There’s a Reason Adoption is the Best Option When it Comes to Pets
You’re ready to get a new pet and bring him into your home. You can adopt a pet from a shelter or local animal rescue, or buy one from a store or breeder. So, what’s best?
There’s many reasons to adopt instead of buy. Here are some to make you think and help you make the right decision.
When you adopt a pet, you actually save a life, according to the article, “Top Reasons to Adopt a Pet” at The Humane Society of the United States (HSUS) website. “Each year, 2.7 million adoptable dogs and cats are euthanized in the United States, simply because too many pets come into shelters and too few people consider adoption when looking for a pet,” the article said. Adoption helps reduce the number of those having to be euthanized.
According to the HSUS article, other reasons include:
• Numerous happy and healthy pets are waiting for a great home.
• Adoption costs typically include spay/neuter, vaccinations and sometimes a microchip.
• Many shelter pets come housetrained.
• You can “feel proud about helping an animal in need!” the HSUS article said.
The cost of buying a pet from a breeder or pet store can be pretty high, from “$500 to $1,000 or more,” according to the article, “Reasons to Adopt a Pet” at BestFriends.org. Other reasons include:
• Rescue groups often know some history of the pet, according to the Best Friends article, and can “help you through the familiarization period because they are invested in providing a good home for that animal.”
• Adoption means you’re saving an actual life.
• When you adopt, you can choose from puppies to seniors or kittens to older cats. There’s an adoptable pet for everyone.
You will get back tenfold when you adopt a rescue animal who will be forever grateful to you.
How to Find the Right Trainer for You and Your Dog
You have a new puppy who needs some training, or maybe your older dog needs some extra help. You need a professional dog trainer, but how do you find the right one?
According to the article, “8 Tips For Choosing A Good Dog Trainer” at iheartdogs.com, “dog training isn’t cheap and you don’t want to waste your money or your time.” The article offers the following tips:
• Check for a trainer’s certification. Although it’s not actually necessary, “it’s best to look for those that have taken the time and money to become a true professional through schooling and/or certification,” the article said.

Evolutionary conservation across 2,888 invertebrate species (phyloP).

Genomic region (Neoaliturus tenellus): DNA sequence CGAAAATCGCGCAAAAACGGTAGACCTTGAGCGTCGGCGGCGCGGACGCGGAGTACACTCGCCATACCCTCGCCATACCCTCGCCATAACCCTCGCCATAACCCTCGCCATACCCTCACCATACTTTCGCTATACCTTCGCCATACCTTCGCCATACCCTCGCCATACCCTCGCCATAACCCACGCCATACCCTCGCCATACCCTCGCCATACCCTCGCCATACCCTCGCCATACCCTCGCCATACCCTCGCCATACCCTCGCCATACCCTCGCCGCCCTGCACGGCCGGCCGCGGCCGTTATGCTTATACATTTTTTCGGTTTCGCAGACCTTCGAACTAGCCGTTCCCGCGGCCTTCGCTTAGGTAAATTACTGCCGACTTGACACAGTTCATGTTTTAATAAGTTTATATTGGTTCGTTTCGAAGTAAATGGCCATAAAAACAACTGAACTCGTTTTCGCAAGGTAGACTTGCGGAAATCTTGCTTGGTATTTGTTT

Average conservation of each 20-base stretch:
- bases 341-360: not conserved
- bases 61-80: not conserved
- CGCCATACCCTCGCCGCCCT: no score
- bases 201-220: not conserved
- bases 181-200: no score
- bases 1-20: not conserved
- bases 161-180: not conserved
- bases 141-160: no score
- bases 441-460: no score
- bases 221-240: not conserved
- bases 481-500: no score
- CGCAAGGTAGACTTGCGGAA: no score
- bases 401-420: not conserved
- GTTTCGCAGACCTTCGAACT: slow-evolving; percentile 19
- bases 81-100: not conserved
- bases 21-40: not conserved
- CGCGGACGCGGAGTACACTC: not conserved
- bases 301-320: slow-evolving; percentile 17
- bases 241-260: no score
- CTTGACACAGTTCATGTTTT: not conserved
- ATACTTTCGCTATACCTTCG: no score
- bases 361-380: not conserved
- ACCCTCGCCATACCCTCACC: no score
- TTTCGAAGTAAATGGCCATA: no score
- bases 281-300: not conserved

• Ensure your chosen trainer is up on the latest techniques.
• Ask about methods used and make sure the trainer explains things clearly.
• Ensure that you feel comfortable with the methods.
• Do your own research about the latest in training techniques.
• Ask the trainer if you can watch a class to assess the work.
• You and your dog should be comfortable with the trainer.
Additionally, make sure the dogs in a training class are having fun, according to the article, “How to Find a Good Dog Trainer,” at Petfinder.com. A good training class will welcome family members to attend. Location is important as well. “Gates and doors should be latched and closed,” the article said. “The floors should be free of debris, and supplies should be provided for clean-up.”
Make sure the tools being used include head halters, toys, harnesses, and that the trainer uses lots of praising. “Tools you don’t want to see include electronic collars, prong collars, choke collars and flexi-leads,” the Petfinder article said. Also make sure there is no physical punishment whatsoever.
Remember that the right trainer will always make sure your pet is safe and that your pet’s health comes first.
Puzzles and Games Help Pets Break Free from Boredom or Anxiety
All dogs are not created equal. Just like people, each dog is different with a distinct personality. There also are pets who get bored easily while others suffer from separation anxiety. For these dogs you can help … with puzzles!
Some dogs who are bored “invent their own entertainment,” according to the article, “10 of the Best Interactive Puzzles and Games for Your Bored Dog” at This Dog’s Life. That can sometimes mean dogs chewing things, such as shoes or clothes or getting into the garbage.
Games and puzzles can help keep your dog out of the garbage and into something stimulating.
“Different personalities and breeds may dictate the most successful puzzle or game choice,” the article said. “While some of these are safe for home-alone activity, most toys require supervision while your dog is using them.” The following can help:
• Omega Paw Tricky Treat Ball is durable but soft with no sharp openings. “Your dog rolls the ball around, and the treats fall out,” the article said. It’s great for “tough chewers” and is quiet.
• Trixie Activity Flip Board Interactive Dog Toy is two treats in one. It is a treat puzzle and real puzzle. “Your dog has to slide open compartments, flip levers, and lift out cones (they can’t be knocked over) to get at the treats,” the article said.
“The ubiquitous Classic Kong is a great beginner puzzle toy to ease your dog into using their problem-solving skills,” according to the article, “6 Best Puzzle Toys For Dogs: Keep Spot Engaged!” at K9 of Mine. Fill up the Kong with kibble or peanut butter, and be sure to watch over your dog as he plays and gets to the treat inside.
Remember, it’s always best to supervise your dog with puzzles that might pose a choking hazard.